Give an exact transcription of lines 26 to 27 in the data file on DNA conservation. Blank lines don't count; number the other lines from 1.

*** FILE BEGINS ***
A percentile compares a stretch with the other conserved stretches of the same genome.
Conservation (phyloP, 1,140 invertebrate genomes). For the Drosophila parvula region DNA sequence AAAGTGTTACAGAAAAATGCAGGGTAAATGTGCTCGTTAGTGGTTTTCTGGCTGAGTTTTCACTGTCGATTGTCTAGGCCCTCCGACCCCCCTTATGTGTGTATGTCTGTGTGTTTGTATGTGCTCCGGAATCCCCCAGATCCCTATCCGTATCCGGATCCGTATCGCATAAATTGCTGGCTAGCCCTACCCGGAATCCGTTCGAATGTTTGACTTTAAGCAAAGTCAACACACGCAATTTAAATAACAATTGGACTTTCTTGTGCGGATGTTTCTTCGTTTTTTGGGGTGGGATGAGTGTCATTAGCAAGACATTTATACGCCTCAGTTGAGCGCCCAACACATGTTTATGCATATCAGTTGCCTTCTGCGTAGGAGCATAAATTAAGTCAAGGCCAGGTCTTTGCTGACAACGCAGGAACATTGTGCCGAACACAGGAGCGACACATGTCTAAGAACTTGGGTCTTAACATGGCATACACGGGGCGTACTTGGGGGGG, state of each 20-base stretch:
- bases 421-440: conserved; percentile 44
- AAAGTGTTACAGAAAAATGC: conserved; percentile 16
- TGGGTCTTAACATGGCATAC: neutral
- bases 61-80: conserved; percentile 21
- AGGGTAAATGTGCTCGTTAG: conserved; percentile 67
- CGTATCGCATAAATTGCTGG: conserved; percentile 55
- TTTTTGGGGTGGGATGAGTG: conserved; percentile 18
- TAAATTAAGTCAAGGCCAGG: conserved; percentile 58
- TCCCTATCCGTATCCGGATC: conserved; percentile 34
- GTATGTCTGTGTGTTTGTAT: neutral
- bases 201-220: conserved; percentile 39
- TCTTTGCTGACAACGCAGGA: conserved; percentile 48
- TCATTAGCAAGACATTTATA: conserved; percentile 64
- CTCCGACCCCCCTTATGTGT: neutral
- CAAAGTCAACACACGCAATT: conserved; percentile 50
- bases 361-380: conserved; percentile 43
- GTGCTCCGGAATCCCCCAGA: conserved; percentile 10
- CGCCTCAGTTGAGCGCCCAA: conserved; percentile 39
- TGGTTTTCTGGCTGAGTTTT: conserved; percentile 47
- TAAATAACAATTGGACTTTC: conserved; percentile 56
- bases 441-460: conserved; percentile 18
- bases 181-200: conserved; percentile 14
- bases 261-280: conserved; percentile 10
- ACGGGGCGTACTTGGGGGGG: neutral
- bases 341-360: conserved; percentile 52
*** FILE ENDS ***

- ACGGGGCGTACTTGGGGGGG: neutral
- bases 341-360: conserved; percentile 52